Got a version of Word that uses the menu interface (Word 97, Word 2000, Word 2002, or Word 2003)? This site is for you! If you use a later version of Word, visit our WordTips site focusing on the ribbon interface.
With more than 50 non-fiction books and numerous magazine articles to his credit, Allen Wyatt is an internationally recognized author. He is president of Sharon Parq Associates, a computer and publishing services company.
Learn more about Allen...
Please Note: This article is written for users of the following Microsoft Word versions: 97, 2000, 2002, and 2003. If you are using a later version (Word 2007 or later), this tip may not work for you. For a version of this tip written specifically for later versions of Word, click here: Ignoring Smart Quotes when Comparing Text.
Lee has a macro that compares, paragraph by paragraph, two documents. He needs a way to discount the use of smart quotes within a paragraph. In other words, if two paragraphs are similar in every way--except one uses smart quotes and the other doesn't--Lee still wants to consider the paragraphs equivalent.
The easiest way to handle this situation is to simply replace any smart quotes with regular quotes, and then do the comparison. For instance, assuming that your macro steps through the document and assigns the text of a paragraph to a variable (such as sThisPar), then you can get rid of smart quotes in the text by using this code:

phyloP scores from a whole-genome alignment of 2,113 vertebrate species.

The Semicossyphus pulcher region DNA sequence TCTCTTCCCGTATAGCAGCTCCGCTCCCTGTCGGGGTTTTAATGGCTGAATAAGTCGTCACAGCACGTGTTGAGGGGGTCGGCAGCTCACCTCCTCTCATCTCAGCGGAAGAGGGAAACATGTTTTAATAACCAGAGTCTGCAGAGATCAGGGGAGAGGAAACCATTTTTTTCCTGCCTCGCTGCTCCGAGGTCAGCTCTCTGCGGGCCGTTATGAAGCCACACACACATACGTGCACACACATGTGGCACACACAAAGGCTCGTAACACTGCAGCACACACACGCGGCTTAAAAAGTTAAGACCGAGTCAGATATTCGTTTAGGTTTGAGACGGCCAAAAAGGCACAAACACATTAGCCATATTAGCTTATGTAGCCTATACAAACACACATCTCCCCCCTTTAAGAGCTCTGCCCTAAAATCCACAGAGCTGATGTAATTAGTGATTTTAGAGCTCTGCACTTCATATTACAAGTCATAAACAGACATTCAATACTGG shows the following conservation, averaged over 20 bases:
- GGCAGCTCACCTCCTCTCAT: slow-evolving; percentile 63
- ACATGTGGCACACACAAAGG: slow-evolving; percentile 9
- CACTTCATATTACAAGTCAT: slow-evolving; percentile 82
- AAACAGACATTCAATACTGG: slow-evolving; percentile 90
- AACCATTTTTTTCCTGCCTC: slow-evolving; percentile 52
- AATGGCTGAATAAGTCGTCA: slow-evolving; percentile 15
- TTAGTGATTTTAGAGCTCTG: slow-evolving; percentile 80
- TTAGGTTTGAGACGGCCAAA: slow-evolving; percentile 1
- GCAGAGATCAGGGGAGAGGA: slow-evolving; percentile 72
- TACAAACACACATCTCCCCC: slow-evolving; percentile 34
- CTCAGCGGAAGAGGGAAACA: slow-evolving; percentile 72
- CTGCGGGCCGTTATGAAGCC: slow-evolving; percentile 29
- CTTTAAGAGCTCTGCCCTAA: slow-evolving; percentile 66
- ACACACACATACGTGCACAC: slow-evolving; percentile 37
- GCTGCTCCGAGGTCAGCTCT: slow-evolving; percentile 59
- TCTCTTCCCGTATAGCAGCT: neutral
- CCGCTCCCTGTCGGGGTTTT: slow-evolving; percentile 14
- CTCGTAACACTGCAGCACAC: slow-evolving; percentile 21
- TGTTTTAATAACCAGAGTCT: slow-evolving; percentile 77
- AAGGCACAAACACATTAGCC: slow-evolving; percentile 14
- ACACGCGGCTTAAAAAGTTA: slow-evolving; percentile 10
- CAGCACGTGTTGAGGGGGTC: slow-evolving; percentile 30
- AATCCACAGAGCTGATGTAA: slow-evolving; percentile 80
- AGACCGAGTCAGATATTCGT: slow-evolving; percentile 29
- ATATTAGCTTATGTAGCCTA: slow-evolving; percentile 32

sThisPar = RepText(sThisPar, Chr(145), "'") sThisPar = RepText(sThisPar, Chr(146), "'") sThisPar = RepText(sThisPar, Chr(147), Chr(34)) sThisPar = RepText(sThisPar, Chr(148), Chr(34))
These lines replace the smart versions of opening and closing quotes and apostrophes with their "plain" equivalents. This code relies upon a function called RepText, which is not shown in this tip. The routine does nothing but replace the occurrence of one piece of text with another. In some versions of VBA you can use the Replace command instead, which is built into those versions of the language.
While you are at it, you may also want to replace other Word-specific characters with their plain equivalents. The following lines replace, respectively, en dashes, em dashes, and ellipses.
sThisPar = RepText(sThisPar, Chr(150), "-") sThisPar = RepText(sThisPar, Chr(151), "--") sThisPar = RepText(sThisPar, Chr(133), "...")
Once the replacements are done, you can then compare the text in the paragraphs with much more confidence.
If you cannot modify your macro code for some reason, then you may want to simply replace the smart quotes in your documents with regular quotes prior to running the macro. Open the document, turn off automatic smart quotes (in the AutoCorrect dialog box), and then do two find and replace operations to, first, replace each quote with a quote (put the quote in both the Find What and Replace With boxes) and, second, to replace each apostrophe with an apostrophe. You can then run your macros and the comparison should go smoother.
WordTips is your source for cost-effective Microsoft Word training. (Microsoft Word is the most popular word processing software in the world.) This tip (5411) applies to Microsoft Word 97, 2000, 2002, and 2003. You can find a version of this tip for the ribbon interface of Word (Word 2007 and later) here: Ignoring Smart Quotes when Comparing Text.
Comprehensive VBA Guide Visual Basic for Applications (VBA) is the language used for writing macros in all Office programs. This complete guide shows both professionals and novices how to master VBA in order to customize the entire Office suite for their needs. Check out Mastering VBA for Office 2010 today!